I turned around in my seat. With flint in my eyes, I said with steel: "Stop making fun of Kristen."

Some of the kids did a kind of "Oooooooo,"

I turned back around. Kristen said, "You didn't have to do that,"

"It's just not right," I said.

But then the kids started in on me. They knew I was a Hare Krishna - I had come to school in a sari once or twice. They knew it was a tradition from India, and so they started making Native American "hi-yah, hi-yah" sounds.

Immediately I felt - they're mixing up the traditions on purpose.

On the moving bus, I stood up in my seat and turned around to face them. My nose was tingling, almost numb, as well as my hands, which were balled into fists. My face was hot. My voice rose over the entire bus as I said, "Stop making fun of my religion,"

One of the kids shot back something but I said more, "You don't even know what you're talking about."

The whole bus fell silent. Students swiveled in their seats. I kept expecting a teacher to come and break it up, but all was still.

I went on, "First you're making fun of Kristen, now you're making fun of me, and you don't even know, you don't even know what you're talking about! No respect! No respect." I turned back around and jammed back down into my seat, breathing heavily. Kristen was quiet.

The bus remained silent until we pulled into our destination.

I quickly got off the bus to go cry somewhere on a cement curb. Kristen came with me. I don't ever remember a teacher coming to ask what had happened, to mediate at all. What I do remember is that one or two of the Hawaiian kids came over to apologize - to Kristen and to me.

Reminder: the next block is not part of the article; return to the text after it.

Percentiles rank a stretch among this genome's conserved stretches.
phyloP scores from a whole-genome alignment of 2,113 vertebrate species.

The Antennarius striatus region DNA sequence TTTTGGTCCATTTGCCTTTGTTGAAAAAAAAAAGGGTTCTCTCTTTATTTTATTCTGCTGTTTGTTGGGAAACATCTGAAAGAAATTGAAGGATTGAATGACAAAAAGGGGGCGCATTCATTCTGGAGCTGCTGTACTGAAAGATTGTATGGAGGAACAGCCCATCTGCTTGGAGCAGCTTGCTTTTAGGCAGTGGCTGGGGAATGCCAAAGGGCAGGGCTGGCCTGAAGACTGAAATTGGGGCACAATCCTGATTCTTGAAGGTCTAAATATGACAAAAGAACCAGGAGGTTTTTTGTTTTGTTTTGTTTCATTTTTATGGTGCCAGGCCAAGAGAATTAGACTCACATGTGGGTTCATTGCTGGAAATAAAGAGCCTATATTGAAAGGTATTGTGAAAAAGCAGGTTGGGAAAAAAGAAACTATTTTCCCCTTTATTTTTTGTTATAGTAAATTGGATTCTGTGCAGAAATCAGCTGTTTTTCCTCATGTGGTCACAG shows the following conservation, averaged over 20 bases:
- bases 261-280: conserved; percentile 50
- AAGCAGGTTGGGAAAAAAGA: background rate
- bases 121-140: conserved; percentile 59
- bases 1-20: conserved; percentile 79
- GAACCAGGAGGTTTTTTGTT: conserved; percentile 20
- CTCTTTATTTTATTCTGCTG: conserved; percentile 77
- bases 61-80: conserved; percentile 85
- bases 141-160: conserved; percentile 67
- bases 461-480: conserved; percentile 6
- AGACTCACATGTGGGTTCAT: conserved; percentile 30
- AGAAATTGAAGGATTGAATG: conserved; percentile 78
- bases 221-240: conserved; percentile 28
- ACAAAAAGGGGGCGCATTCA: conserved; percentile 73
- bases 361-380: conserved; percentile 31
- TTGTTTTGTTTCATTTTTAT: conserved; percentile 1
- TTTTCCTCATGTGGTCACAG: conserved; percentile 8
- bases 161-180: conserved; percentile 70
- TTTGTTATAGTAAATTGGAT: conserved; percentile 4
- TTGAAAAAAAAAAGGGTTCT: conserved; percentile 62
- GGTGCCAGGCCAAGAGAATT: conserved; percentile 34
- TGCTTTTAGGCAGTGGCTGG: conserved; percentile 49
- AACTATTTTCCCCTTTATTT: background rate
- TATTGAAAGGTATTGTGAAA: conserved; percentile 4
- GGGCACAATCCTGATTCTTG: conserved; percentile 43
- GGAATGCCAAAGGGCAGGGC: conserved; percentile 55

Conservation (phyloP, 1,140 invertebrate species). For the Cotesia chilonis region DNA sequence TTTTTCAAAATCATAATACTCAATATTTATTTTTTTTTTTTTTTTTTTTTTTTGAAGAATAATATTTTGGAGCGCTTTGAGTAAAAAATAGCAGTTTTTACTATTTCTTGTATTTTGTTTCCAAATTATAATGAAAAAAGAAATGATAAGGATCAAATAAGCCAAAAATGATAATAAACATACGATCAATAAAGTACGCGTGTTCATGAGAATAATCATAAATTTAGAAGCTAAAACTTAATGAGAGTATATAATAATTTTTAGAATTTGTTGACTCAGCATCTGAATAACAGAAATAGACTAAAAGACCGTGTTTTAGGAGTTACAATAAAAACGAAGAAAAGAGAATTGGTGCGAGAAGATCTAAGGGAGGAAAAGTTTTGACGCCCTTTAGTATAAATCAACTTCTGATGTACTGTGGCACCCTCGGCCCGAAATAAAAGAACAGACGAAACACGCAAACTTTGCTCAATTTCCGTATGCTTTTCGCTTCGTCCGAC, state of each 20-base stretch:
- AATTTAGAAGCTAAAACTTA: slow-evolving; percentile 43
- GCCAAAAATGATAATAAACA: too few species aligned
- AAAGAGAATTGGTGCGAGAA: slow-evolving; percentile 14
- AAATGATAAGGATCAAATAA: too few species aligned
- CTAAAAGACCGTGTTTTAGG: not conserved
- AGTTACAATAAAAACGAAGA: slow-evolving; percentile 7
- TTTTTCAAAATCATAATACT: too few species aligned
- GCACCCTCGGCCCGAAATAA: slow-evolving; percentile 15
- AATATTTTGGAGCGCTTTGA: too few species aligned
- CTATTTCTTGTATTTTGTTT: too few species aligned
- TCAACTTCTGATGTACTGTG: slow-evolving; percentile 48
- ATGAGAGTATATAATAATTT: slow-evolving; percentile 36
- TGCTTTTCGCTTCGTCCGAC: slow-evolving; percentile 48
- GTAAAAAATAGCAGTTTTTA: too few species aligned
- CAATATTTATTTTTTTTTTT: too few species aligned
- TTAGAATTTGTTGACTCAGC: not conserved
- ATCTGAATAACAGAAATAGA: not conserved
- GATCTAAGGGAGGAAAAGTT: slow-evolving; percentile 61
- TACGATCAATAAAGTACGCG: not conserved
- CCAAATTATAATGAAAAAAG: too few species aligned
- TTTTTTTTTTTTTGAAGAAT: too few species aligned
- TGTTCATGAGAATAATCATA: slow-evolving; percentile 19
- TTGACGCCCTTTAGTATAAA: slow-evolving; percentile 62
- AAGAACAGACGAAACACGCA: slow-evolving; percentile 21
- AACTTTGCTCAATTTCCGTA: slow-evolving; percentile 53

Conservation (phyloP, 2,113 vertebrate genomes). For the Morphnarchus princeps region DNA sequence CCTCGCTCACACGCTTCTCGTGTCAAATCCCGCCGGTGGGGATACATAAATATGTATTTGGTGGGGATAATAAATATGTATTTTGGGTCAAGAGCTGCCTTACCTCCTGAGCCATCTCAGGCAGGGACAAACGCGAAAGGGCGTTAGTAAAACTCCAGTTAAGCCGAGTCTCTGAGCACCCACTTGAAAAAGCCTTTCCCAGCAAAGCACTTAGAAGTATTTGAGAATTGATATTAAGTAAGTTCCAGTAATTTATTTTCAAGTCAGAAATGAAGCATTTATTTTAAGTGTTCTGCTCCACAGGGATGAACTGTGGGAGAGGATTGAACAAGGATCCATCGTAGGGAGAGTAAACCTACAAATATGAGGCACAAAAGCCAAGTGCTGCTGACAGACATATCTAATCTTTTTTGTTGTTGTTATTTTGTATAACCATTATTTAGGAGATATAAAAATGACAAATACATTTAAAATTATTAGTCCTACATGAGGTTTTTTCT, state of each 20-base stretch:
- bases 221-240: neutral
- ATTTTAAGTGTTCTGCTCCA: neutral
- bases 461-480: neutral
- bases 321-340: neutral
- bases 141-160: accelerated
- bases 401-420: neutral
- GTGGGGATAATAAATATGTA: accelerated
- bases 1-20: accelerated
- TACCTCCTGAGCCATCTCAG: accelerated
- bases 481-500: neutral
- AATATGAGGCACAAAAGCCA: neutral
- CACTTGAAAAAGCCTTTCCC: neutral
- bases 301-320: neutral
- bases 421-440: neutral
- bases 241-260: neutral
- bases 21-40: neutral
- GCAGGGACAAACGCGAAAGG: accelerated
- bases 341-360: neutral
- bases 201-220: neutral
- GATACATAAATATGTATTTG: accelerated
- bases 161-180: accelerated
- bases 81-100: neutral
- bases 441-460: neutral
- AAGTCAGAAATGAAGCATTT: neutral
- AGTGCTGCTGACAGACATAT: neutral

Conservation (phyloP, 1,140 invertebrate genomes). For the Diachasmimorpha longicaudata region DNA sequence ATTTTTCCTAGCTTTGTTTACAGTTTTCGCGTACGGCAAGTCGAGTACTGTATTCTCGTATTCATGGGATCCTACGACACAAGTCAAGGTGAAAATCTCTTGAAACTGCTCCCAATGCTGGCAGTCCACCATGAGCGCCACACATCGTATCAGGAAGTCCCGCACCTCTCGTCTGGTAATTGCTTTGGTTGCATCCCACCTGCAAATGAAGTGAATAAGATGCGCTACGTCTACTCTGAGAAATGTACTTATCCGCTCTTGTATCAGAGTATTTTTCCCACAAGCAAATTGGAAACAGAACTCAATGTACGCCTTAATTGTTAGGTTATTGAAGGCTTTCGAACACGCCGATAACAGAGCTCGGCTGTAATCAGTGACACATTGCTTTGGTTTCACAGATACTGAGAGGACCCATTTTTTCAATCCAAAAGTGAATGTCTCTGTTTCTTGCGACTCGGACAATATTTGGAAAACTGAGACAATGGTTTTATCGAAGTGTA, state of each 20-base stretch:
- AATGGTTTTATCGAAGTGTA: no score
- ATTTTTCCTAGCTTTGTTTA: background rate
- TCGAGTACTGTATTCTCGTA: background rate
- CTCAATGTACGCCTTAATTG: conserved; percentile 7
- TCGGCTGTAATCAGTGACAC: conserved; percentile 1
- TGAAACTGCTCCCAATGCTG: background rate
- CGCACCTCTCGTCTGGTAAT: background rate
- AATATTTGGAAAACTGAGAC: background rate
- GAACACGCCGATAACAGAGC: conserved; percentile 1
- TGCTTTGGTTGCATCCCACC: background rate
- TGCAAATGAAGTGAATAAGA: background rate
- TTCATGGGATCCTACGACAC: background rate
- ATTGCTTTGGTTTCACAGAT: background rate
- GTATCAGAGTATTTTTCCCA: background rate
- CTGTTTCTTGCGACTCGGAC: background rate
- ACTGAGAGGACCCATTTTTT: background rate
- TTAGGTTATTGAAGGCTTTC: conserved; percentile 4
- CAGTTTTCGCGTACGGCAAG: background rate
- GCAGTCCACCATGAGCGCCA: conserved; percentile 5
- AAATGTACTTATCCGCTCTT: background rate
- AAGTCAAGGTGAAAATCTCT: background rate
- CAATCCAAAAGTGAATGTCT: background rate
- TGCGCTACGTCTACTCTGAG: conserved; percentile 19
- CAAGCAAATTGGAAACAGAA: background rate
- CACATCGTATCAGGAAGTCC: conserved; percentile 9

One of them even asked me if I wanted to come play tennis with her.

I took some deep breaths and decided to give it a shot. I sucked at it. But the girl and I traded smiles. Her name was Malia.

Over a decade later, this experience is seared into my memory. I am reflecting on what it means to stand up for what I believe in. Literally, stand up.

And tonight I wonder, what do I stand for? What gets every match inside of my body lit and I rise to my feet?

I am in that question.

"I submit to you that if a man hasn't discovered something that he will die for, he isn't fit to live." - Martin Luther King Jr.

Monday, May 14, 2012

Inspiration - To Breathe In

On Friday afternoon, I arrived into New Vrindavan for the annual Festival of Inspiration. I felt strange. I felt as though my mind and heart was riddled with faultfinding in every person I saw. I felt raw because I was finding fault with myself. 

That evening, I got to interact with my spiritual master, Radhanath Swami, for the first time in an entire year. He glowed with kindness and love. We spoke for about five minutes, and when I walked away, I felt reflective. 

I was tidying my bunk on the bus a little later, feeling a little hopeless about all of my faultfinding. But then I wondered, "What would Radhanath Swami do? What would HE say is the antidote to the poison of faultfinding?"

Glorifying. Appreciation. 

Suddenly a huge grin blossomed on my face.  I decided that I would dare to share my experience of someone's beautiful essence with at least 10 people, and then keep going so as to lose track. 

The next day, I had some trouble in my quest. I felt mired in my faultfinding, and it took me awhile to muster up courage to share my experience of someone's inspiring essence. To share my appreciation with my parents, who were visiting from out of town, was a special challenge.

But once I did, I began to pick up speed and more speed, to the point that appreciation was all I wanted to say! I began to feel connected to strangers, even. Words of appreciation would flow from my mouth before I could even think. 

On Mother's Day, I filled an entire booklet in my appreciation of my mother. And I kid you not, after I had finished I felt that I could have filled up an entire other booklet. 

So this Sunday morning when the Festival drew to a close, I sat on the empty, quiet bus, writing in my journal. I reflected that I felt as though I had taken a deep, deep breath of fresh air.